Copyright (c) 2012. Brian Smith – May not be reproduced without written permission. – briansmithpld@gmail.com

Life Lessons – Slow Down But Hurry Up

Most of us seem to be in such a hurry to get to where we think we need to be – that we miss a great deal along the way. You have 168 hours in the course of a week – no more – or no less. Are you accomplishing all you set out to do? We all face the daily dilemma of having too much to do and not enough time to do it. The problem is not that you have too much to do – the problem is you are trying to do too much. The secret to good time management is good self-management. Time is not spinning out of control – we are out of control. Good self-management is about deciding and choosing how we are going to spend our time and on what. Make sure you are spending it on those things that are most important to you.

Worth Remembering … “Besides the noble are of getting things done, there is the noble art of leaving things undone. The wisdom of life consists of eliminating the non-essentials” – Chinese Proverb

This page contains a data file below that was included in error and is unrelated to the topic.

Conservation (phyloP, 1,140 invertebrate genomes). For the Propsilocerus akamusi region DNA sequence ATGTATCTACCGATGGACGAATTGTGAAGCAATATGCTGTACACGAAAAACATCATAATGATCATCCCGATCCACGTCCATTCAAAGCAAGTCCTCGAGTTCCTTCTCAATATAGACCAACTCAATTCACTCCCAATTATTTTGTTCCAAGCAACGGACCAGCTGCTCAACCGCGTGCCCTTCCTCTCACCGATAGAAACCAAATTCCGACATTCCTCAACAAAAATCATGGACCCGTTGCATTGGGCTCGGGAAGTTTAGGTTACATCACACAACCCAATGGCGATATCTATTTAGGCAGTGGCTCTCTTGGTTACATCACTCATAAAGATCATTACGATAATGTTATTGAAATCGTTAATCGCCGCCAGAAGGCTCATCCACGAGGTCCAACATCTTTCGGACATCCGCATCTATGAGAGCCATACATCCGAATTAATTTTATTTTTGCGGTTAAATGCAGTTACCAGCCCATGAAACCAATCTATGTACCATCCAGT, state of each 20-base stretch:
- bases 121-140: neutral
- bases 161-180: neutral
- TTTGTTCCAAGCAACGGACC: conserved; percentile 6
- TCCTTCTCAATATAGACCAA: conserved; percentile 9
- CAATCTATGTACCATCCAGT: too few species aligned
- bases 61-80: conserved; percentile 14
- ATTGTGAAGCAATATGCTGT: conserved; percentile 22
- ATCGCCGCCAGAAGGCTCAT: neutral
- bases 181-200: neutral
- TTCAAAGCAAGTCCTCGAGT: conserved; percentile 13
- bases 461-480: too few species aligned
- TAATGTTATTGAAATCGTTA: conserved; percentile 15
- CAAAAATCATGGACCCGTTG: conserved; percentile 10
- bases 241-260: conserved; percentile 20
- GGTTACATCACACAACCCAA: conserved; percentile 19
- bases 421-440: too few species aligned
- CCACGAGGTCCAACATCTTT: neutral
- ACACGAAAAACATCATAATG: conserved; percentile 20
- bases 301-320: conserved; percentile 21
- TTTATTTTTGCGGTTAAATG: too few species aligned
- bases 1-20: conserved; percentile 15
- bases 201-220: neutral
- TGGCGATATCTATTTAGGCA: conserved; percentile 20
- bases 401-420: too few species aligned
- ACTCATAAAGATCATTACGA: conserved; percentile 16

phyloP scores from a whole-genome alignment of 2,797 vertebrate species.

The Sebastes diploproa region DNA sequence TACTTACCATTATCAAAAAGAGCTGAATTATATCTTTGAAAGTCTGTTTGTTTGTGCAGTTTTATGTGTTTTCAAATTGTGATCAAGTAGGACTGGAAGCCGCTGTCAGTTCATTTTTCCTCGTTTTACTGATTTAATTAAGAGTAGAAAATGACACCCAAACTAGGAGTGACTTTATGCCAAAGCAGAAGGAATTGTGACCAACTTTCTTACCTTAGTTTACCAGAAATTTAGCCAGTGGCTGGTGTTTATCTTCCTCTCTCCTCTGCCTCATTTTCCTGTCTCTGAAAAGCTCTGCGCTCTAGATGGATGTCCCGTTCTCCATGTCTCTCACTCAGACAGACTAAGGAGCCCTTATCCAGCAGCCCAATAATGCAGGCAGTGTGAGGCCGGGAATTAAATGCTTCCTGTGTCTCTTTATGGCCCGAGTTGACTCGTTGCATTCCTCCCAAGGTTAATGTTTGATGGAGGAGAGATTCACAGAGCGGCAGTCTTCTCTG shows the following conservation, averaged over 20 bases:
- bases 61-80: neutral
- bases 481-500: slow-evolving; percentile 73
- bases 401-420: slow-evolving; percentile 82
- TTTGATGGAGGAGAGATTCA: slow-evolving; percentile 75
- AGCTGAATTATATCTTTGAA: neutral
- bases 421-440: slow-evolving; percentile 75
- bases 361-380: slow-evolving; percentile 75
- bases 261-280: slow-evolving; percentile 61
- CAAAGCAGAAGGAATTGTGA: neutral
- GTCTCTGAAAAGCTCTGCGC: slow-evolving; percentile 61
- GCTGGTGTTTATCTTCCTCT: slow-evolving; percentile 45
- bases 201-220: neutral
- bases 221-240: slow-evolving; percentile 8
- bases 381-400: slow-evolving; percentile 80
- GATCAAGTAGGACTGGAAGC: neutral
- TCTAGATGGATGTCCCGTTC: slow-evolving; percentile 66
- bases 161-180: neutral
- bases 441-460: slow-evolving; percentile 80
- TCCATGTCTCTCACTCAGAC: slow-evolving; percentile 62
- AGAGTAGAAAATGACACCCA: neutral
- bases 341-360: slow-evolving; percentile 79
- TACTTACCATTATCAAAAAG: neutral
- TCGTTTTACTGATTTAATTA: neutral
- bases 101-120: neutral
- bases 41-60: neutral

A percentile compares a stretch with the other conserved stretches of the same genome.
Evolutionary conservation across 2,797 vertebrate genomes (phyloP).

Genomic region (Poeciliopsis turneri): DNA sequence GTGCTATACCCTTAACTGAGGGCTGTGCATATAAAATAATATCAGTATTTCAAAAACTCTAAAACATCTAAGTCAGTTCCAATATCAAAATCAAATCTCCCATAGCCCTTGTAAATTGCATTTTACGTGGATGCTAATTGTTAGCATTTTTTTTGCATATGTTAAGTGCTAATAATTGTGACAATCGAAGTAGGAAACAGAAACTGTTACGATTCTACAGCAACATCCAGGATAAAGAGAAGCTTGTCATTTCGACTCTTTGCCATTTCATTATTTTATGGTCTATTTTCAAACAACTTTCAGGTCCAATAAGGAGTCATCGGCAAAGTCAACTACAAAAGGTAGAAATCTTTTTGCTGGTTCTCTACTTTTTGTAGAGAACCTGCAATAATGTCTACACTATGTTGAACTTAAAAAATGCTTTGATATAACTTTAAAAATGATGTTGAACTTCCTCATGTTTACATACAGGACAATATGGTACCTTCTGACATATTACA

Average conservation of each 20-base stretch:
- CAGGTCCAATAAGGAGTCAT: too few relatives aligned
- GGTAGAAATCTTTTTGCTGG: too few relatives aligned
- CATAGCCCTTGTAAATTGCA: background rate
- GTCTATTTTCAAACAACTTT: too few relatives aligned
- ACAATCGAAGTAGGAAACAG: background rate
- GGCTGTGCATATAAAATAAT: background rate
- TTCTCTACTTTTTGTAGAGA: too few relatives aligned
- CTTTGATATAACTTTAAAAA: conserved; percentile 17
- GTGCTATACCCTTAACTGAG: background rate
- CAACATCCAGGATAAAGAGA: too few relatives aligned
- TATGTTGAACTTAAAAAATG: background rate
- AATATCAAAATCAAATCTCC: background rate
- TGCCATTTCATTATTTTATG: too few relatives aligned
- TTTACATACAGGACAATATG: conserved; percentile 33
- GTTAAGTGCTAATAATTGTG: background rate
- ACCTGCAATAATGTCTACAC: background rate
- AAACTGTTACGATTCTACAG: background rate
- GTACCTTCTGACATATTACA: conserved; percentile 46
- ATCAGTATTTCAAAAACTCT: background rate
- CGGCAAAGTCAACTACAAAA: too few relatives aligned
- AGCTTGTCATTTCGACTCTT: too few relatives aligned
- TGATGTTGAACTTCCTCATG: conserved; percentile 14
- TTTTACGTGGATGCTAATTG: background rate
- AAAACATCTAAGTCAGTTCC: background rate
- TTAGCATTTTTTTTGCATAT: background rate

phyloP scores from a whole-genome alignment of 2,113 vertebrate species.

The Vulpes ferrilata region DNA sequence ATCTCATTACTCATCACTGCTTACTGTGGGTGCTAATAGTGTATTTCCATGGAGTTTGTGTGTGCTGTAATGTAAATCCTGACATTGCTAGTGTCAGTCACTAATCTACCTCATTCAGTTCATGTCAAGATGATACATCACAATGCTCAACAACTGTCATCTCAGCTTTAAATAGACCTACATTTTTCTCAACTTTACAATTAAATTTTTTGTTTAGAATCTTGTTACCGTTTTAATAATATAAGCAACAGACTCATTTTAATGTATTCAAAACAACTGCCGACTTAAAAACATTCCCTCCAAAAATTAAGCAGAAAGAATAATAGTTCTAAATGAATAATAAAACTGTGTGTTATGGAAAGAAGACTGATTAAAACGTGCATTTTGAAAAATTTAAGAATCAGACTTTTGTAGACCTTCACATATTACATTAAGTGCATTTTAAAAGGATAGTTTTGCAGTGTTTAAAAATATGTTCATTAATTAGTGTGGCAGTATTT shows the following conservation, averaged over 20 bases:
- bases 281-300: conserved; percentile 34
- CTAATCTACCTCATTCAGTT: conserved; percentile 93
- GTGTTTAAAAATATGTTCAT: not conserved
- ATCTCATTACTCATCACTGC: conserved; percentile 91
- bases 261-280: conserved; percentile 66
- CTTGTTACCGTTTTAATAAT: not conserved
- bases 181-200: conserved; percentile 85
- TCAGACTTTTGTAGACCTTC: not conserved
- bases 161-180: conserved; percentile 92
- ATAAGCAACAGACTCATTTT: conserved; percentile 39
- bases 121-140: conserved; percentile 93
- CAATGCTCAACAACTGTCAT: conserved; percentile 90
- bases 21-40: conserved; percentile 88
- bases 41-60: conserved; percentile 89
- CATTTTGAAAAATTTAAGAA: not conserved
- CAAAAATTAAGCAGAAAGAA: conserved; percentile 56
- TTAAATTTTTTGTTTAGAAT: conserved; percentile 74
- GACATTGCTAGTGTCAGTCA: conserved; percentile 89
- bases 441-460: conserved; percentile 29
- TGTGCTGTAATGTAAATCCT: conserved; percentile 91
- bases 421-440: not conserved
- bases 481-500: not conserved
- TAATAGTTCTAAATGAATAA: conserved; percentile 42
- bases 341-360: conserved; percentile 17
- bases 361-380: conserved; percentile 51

If you where to write down the 3 most important things in your life – what would you jot down on your list? Of those 3 things that you’ve written down – how much time out of those 168 hours do you spend on each one? Where did you put yourself on that list? If you aren’t number one – you need to rethink that. I want you to think carefully about what priorities mean to you and about how you decide what is really important. Remember, you will never have enough time to accomplish everything on your list. You will never have enough time in the course of a day, week, month or year to stroke the last item off your list. But you do have the time to do what is important to you first.